Why interest rates are on the rise
Fri 29 Jul 2011 by David Grimmond in Monetary policy

On Thursday the Reserve Bank decided to leave interest rates unchanged but signalled that, due to the apparent resilience of the economy it was preparing to remove its Canterbury earthquake insurance.  The Reserve Bank decreased the official cash rate (OCR) in March from 3.0 to 2.5%.  The implication of Thursday's announcement is that the Bank is very likely to increase the OCR back to 3.0% at their next monetary policy statement on 15 September.

But once we get the "insurance" distraction out of the way what might give an indicator of what the Bank might do next?  A key line from the Bank's statement on Thursday gives us a big clue:

"Wage and price setters should focus on underlying inflation, which is currently estimated to be below 2.5 percent."

The Reserve Bank has recently refined its measure of underlying inflation (see Reserve Bank Discussion Paper DP 2010/13 by Michael Kirker).  Although difficult to observe and measure, core inflation is the critical concept that matters most for monetary policy.

The majority of price movements in an economy reflect changes in how scarce goods and services are.  Economists call these movements relative price changes.  For example, the large recent increases in tomato prices reflect that it is winter, so there are a lot fewer tomatoes available.  Addington this were the floods in Queensland, which destroyed a major source of the supply of fresh tomatoes for the New Zealand market.  It is now far harder to obtain fresh tomatoes so the price goes up.

This type of price rise is not inflation.  It is just an indication that tomatoes are harder to get hold of.  If your love of fresh tomatoes is so great that you must have them at any price, then this price rise will reduce your ability to spend money on other goods.  But for the majority of us the increase in tomato prices means that we simply do not buy fresh tomatoes at the present time “we put off making Greek salads until the summer and use tinned tomatoes for cooking.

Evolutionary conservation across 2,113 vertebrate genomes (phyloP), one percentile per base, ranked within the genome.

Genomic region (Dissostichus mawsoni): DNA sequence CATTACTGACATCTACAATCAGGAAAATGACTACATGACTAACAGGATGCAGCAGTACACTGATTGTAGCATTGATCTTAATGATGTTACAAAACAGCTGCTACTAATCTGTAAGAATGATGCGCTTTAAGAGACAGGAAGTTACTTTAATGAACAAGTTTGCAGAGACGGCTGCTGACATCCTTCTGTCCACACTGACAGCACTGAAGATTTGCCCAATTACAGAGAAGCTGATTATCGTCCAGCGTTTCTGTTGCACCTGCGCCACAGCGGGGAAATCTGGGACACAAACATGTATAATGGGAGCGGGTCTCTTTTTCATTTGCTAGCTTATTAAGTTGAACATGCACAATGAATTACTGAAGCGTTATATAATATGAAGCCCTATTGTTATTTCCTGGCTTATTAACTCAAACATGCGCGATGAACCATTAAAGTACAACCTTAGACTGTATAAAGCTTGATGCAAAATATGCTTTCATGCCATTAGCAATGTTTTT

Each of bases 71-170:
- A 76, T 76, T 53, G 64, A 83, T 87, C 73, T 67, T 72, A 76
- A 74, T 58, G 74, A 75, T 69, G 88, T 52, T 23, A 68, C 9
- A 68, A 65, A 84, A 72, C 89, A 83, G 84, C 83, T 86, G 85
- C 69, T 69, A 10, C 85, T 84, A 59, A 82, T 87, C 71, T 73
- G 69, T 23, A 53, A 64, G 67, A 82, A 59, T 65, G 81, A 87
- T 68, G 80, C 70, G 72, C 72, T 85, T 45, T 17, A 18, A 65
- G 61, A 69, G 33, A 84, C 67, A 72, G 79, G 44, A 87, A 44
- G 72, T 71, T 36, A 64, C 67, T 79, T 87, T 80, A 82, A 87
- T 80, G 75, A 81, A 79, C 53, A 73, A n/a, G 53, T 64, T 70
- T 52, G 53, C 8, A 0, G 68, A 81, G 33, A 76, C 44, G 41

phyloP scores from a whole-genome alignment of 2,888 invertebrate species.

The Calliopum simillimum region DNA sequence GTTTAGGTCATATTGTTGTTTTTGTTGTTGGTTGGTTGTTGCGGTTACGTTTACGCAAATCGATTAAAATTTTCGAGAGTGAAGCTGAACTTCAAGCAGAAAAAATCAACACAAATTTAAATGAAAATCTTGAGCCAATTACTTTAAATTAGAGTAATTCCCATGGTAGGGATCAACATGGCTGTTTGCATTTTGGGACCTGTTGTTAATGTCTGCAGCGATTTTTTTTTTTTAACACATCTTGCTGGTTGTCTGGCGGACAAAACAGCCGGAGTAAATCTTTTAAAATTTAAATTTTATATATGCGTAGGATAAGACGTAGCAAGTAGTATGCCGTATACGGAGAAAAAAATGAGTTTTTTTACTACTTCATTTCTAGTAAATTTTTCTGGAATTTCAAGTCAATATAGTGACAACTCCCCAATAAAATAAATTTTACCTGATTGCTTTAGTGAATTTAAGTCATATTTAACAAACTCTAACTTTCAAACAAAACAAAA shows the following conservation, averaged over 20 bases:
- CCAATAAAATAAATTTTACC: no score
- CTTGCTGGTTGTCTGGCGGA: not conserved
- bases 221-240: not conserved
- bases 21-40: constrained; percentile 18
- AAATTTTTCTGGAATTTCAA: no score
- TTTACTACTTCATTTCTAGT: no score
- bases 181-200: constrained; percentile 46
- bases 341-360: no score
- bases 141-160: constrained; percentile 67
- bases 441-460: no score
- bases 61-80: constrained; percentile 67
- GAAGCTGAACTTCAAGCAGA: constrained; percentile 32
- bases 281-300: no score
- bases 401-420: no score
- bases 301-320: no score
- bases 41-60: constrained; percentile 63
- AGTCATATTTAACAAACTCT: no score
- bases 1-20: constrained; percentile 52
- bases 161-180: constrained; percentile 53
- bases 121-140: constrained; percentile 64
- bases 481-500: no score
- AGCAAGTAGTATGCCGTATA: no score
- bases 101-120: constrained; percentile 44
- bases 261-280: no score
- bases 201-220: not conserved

This illustration highlights that the CPI is not a perfect measure of the general price level.  The CPI is based on the basket of goods purchased by the typical New Zealander.  But what are considered to be typical purchases is revised infrequently, say every five years.  This means that it will not account for people's natural responses to relative price changes.  It will measure an increase in prices due to the increase in tomato prices even though the vast majority of us do not experience the price increase, as we choose not to buy tomatoes until the price falls.

The measure developed by Michael Kirker is an attempt to obtain a more accurate measure of the underlying general price movements.  I reproduce this measure of core inflation in the graph.  So what does it show us?  First, the core measure is more stable with far fewer peaks and troughs than the official CPI inflation measure.  This would suggest that the Reserve Bank is probably right to "look through" the current spike up in the CPI.  The analysis of Michael Kirker indicates that the core measure is more closely aligned with domestic "non-tradeable" price pressures.  A lot of the volatility in the CPI stems from international movements in the prices of tradeable goods and services, like our tomatoes.  The implication for the operation of monetary policy is that interest rate settings should reflect and anticipate domestic supply and demand conditions and should generally ignore the initial impact of international price movements.

The graph also shows that the core measure seems to be quite closely aligned with inflation expectations, as measured by the National Bank from their Business Outlook Survey.  This close relationship between expectations with the core inflation measure will perhaps provide the Bank with some comfort that the core inflation measure provides a reasonably meaningful measure of underlying inflation.  If so, the core measure should also provide the Bank with some concerns about the effectiveness of its operation of monetary policy.

To begin with there appears to be an unnerving upward trending the core inflation measure.  In 1995 the local peak in underlying inflation was 2.3%.  The next local peak was at 2.7% in 2002.  The most recent peak in 2008 was at 3.4%.  Yes, inflation pressures have fallen a long way during the current downturn, but inflation expectations did not fall as far as the core measure, instead they have been on the rise for over a year, and now exceed 3%.  This concern is perhaps amplified by the finding of Kirker that initial estimates of the core inflation measure tend to require upward revisions in following quarters.  The implication is that, unless inflation expectations begin to subside, the upward trend in underlying inflation will continue and further interest rate rises are warranted.

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